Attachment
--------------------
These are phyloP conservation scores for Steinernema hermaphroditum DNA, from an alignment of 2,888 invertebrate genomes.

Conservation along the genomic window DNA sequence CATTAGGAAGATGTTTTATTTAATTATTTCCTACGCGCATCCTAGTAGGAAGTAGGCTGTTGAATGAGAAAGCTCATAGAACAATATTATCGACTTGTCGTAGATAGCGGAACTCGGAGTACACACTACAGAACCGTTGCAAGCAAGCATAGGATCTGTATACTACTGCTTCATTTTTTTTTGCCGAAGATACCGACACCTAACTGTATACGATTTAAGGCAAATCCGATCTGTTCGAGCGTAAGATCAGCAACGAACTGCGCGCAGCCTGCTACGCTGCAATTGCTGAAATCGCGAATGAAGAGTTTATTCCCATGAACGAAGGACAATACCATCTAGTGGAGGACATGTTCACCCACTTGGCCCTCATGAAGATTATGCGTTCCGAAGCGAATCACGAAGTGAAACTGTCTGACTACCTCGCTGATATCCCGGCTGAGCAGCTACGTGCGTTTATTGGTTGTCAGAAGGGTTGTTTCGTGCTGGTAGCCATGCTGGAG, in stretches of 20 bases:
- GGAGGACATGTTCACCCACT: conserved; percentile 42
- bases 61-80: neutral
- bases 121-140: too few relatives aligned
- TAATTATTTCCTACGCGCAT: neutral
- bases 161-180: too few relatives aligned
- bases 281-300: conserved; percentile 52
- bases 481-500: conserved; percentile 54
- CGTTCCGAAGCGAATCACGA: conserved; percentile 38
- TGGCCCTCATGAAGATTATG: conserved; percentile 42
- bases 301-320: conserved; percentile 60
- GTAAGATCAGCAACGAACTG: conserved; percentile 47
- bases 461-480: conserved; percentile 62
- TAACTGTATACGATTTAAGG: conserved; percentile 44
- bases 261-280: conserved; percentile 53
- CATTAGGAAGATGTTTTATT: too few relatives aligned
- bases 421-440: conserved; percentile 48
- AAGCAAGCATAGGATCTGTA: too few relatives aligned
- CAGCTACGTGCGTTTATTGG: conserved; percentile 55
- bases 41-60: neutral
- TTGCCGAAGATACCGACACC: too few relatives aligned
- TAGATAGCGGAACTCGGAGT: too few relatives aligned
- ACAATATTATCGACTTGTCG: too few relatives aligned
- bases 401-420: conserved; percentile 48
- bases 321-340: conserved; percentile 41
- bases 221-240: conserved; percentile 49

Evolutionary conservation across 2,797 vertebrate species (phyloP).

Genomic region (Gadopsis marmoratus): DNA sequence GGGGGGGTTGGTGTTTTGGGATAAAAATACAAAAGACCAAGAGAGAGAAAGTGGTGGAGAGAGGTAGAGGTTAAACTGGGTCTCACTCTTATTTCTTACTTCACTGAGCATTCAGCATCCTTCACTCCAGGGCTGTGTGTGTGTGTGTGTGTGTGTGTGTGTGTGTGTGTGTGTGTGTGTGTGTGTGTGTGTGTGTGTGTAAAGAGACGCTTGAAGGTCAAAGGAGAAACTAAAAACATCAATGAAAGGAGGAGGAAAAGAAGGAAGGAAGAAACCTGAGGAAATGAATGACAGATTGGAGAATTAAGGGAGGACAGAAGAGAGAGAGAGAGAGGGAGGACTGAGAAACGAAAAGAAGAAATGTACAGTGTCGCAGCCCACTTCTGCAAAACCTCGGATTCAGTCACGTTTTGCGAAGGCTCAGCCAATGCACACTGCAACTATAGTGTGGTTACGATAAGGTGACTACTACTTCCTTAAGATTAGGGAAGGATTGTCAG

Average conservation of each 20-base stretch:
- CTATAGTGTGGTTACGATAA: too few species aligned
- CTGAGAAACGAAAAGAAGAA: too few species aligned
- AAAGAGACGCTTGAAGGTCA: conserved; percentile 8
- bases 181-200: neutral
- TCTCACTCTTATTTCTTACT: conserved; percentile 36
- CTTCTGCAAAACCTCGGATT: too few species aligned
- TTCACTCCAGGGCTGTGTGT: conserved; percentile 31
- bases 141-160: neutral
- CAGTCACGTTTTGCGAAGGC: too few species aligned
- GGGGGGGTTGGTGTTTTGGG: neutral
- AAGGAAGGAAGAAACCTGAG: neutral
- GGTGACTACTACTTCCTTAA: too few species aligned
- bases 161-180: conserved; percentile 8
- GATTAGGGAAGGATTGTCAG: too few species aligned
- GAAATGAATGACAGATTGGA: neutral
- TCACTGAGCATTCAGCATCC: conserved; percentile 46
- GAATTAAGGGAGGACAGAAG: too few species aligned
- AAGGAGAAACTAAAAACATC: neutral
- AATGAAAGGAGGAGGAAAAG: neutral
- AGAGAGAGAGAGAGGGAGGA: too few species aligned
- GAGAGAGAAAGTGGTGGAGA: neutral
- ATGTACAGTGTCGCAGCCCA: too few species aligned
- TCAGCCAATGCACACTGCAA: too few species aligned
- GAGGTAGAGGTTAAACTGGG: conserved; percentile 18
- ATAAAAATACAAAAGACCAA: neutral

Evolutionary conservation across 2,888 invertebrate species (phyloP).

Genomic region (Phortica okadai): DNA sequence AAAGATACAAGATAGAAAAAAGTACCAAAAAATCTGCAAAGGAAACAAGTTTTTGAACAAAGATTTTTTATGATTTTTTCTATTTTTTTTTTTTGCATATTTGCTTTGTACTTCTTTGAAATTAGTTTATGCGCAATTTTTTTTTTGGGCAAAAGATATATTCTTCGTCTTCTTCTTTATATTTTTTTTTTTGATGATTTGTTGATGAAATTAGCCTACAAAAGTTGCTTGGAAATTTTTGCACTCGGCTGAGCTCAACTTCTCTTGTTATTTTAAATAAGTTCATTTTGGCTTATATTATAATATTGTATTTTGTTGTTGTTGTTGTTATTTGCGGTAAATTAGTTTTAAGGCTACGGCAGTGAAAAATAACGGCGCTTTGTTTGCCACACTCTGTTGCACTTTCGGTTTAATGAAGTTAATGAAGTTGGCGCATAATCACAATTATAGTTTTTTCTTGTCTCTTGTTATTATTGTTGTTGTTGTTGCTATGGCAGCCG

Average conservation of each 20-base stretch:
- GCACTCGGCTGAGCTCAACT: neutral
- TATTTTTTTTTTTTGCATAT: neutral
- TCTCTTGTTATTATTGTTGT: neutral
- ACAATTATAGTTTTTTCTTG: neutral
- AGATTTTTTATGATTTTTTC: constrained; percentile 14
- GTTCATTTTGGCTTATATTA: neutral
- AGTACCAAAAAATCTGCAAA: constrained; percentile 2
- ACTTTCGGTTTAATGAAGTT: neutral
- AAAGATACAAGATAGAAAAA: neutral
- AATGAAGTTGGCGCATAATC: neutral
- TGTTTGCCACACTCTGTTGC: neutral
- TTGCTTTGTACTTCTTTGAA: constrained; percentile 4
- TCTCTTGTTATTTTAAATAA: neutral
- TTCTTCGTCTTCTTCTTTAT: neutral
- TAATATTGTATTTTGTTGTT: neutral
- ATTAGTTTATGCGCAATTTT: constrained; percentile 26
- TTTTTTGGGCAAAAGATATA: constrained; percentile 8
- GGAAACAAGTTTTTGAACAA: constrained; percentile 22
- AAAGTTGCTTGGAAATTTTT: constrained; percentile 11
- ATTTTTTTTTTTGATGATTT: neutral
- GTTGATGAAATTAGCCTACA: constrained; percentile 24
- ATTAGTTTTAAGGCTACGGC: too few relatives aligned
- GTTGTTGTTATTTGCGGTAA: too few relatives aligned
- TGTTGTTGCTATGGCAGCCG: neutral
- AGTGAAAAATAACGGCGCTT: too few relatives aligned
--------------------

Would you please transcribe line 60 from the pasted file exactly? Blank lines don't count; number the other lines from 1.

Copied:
- TATTTTTTTTTTTTGCATAT: neutral